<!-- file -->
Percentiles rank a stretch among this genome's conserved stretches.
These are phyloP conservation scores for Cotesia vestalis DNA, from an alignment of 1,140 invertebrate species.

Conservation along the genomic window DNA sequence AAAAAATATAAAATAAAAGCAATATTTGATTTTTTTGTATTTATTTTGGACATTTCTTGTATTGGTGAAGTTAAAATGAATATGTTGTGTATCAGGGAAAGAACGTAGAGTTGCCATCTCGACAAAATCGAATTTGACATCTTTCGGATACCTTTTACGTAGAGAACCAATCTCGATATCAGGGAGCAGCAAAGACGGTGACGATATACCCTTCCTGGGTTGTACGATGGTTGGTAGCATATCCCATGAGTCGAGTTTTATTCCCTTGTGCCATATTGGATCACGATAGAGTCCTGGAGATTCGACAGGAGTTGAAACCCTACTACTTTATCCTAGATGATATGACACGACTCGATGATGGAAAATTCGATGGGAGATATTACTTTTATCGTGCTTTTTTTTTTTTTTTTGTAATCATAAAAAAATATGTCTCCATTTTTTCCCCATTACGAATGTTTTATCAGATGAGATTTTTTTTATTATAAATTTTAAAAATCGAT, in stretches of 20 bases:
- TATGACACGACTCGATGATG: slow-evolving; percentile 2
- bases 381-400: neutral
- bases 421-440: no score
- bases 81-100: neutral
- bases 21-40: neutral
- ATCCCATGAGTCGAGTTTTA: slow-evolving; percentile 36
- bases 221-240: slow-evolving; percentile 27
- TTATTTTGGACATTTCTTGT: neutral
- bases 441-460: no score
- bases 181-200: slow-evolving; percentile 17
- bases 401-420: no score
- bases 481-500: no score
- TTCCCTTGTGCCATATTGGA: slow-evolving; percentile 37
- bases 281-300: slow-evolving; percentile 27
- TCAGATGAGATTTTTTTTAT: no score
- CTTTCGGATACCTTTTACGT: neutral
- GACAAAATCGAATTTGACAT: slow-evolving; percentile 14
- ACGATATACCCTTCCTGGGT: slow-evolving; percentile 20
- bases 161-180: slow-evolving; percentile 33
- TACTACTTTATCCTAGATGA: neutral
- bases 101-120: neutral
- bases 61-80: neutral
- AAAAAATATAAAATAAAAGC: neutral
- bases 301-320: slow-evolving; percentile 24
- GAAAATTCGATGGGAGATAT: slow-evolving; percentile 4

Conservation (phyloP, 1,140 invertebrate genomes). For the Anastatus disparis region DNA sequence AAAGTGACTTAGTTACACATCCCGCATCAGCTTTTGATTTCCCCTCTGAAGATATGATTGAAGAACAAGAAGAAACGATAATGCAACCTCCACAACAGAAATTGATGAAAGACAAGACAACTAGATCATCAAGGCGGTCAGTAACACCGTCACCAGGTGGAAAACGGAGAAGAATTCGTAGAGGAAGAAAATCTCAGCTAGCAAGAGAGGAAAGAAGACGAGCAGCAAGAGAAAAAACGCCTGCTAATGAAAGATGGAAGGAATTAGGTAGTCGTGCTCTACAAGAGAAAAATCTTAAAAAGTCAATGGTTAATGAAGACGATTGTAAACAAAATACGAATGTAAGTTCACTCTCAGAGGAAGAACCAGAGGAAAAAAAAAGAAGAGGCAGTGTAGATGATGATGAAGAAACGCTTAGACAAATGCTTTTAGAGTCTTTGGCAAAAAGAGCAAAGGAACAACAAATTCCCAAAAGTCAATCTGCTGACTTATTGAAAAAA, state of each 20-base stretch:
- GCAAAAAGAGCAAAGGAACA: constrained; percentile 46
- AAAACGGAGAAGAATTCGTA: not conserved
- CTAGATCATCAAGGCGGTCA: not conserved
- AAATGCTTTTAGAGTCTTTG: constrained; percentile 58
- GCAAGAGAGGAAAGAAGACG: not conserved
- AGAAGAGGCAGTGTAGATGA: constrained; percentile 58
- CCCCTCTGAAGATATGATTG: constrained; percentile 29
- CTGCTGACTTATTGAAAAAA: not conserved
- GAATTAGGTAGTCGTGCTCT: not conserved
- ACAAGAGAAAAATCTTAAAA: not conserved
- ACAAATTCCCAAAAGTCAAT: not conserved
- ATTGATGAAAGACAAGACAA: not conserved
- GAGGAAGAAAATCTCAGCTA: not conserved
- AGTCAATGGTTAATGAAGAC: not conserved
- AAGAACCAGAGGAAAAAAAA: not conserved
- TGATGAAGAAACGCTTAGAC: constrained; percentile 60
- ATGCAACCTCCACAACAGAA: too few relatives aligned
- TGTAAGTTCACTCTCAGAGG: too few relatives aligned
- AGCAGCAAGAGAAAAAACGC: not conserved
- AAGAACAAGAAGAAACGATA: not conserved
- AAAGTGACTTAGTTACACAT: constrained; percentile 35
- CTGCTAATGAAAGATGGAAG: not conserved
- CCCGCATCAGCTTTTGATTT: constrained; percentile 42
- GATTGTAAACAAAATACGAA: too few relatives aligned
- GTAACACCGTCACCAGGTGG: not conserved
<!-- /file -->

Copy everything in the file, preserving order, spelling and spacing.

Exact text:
Percentiles rank a stretch among this genome's conserved stretches.
These are phyloP conservation scores for Cotesia vestalis DNA, from an alignment of 1,140 invertebrate species.

Conservation along the genomic window DNA sequence AAAAAATATAAAATAAAAGCAATATTTGATTTTTTTGTATTTATTTTGGACATTTCTTGTATTGGTGAAGTTAAAATGAATATGTTGTGTATCAGGGAAAGAACGTAGAGTTGCCATCTCGACAAAATCGAATTTGACATCTTTCGGATACCTTTTACGTAGAGAACCAATCTCGATATCAGGGAGCAGCAAAGACGGTGACGATATACCCTTCCTGGGTTGTACGATGGTTGGTAGCATATCCCATGAGTCGAGTTTTATTCCCTTGTGCCATATTGGATCACGATAGAGTCCTGGAGATTCGACAGGAGTTGAAACCCTACTACTTTATCCTAGATGATATGACACGACTCGATGATGGAAAATTCGATGGGAGATATTACTTTTATCGTGCTTTTTTTTTTTTTTTTGTAATCATAAAAAAATATGTCTCCATTTTTTCCCCATTACGAATGTTTTATCAGATGAGATTTTTTTTATTATAAATTTTAAAAATCGAT, in stretches of 20 bases:
- TATGACACGACTCGATGATG: slow-evolving; percentile 2
- bases 381-400: neutral
- bases 421-440: no score
- bases 81-100: neutral
- bases 21-40: neutral
- ATCCCATGAGTCGAGTTTTA: slow-evolving; percentile 36
- bases 221-240: slow-evolving; percentile 27
- TTATTTTGGACATTTCTTGT: neutral
- bases 441-460: no score
- bases 181-200: slow-evolving; percentile 17
- bases 401-420: no score
- bases 481-500: no score
- TTCCCTTGTGCCATATTGGA: slow-evolving; percentile 37
- bases 281-300: slow-evolving; percentile 27
- TCAGATGAGATTTTTTTTAT: no score
- CTTTCGGATACCTTTTACGT: neutral
- GACAAAATCGAATTTGACAT: slow-evolving; percentile 14
- ACGATATACCCTTCCTGGGT: slow-evolving; percentile 20
- bases 161-180: slow-evolving; percentile 33
- TACTACTTTATCCTAGATGA: neutral
- bases 101-120: neutral
- bases 61-80: neutral
- AAAAAATATAAAATAAAAGC: neutral
- bases 301-320: slow-evolving; percentile 24
- GAAAATTCGATGGGAGATAT: slow-evolving; percentile 4

Conservation (phyloP, 1,140 invertebrate genomes). For the Anastatus disparis region DNA sequence AAAGTGACTTAGTTACACATCCCGCATCAGCTTTTGATTTCCCCTCTGAAGATATGATTGAAGAACAAGAAGAAACGATAATGCAACCTCCACAACAGAAATTGATGAAAGACAAGACAACTAGATCATCAAGGCGGTCAGTAACACCGTCACCAGGTGGAAAACGGAGAAGAATTCGTAGAGGAAGAAAATCTCAGCTAGCAAGAGAGGAAAGAAGACGAGCAGCAAGAGAAAAAACGCCTGCTAATGAAAGATGGAAGGAATTAGGTAGTCGTGCTCTACAAGAGAAAAATCTTAAAAAGTCAATGGTTAATGAAGACGATTGTAAACAAAATACGAATGTAAGTTCACTCTCAGAGGAAGAACCAGAGGAAAAAAAAAGAAGAGGCAGTGTAGATGATGATGAAGAAACGCTTAGACAAATGCTTTTAGAGTCTTTGGCAAAAAGAGCAAAGGAACAACAAATTCCCAAAAGTCAATCTGCTGACTTATTGAAAAAA, state of each 20-base stretch:
- GCAAAAAGAGCAAAGGAACA: constrained; percentile 46
- AAAACGGAGAAGAATTCGTA: not conserved
- CTAGATCATCAAGGCGGTCA: not conserved
- AAATGCTTTTAGAGTCTTTG: constrained; percentile 58
- GCAAGAGAGGAAAGAAGACG: not conserved
- AGAAGAGGCAGTGTAGATGA: constrained; percentile 58
- CCCCTCTGAAGATATGATTG: constrained; percentile 29
- CTGCTGACTTATTGAAAAAA: not conserved
- GAATTAGGTAGTCGTGCTCT: not conserved
- ACAAGAGAAAAATCTTAAAA: not conserved
- ACAAATTCCCAAAAGTCAAT: not conserved
- ATTGATGAAAGACAAGACAA: not conserved
- GAGGAAGAAAATCTCAGCTA: not conserved
- AGTCAATGGTTAATGAAGAC: not conserved
- AAGAACCAGAGGAAAAAAAA: not conserved
- TGATGAAGAAACGCTTAGAC: constrained; percentile 60
- ATGCAACCTCCACAACAGAA: too few relatives aligned
- TGTAAGTTCACTCTCAGAGG: too few relatives aligned
- AGCAGCAAGAGAAAAAACGC: not conserved
- AAGAACAAGAAGAAACGATA: not conserved
- AAAGTGACTTAGTTACACAT: constrained; percentile 35
- CTGCTAATGAAAGATGGAAG: not conserved
- CCCGCATCAGCTTTTGATTT: constrained; percentile 42
- GATTGTAAACAAAATACGAA: too few relatives aligned
- GTAACACCGTCACCAGGTGG: not conserved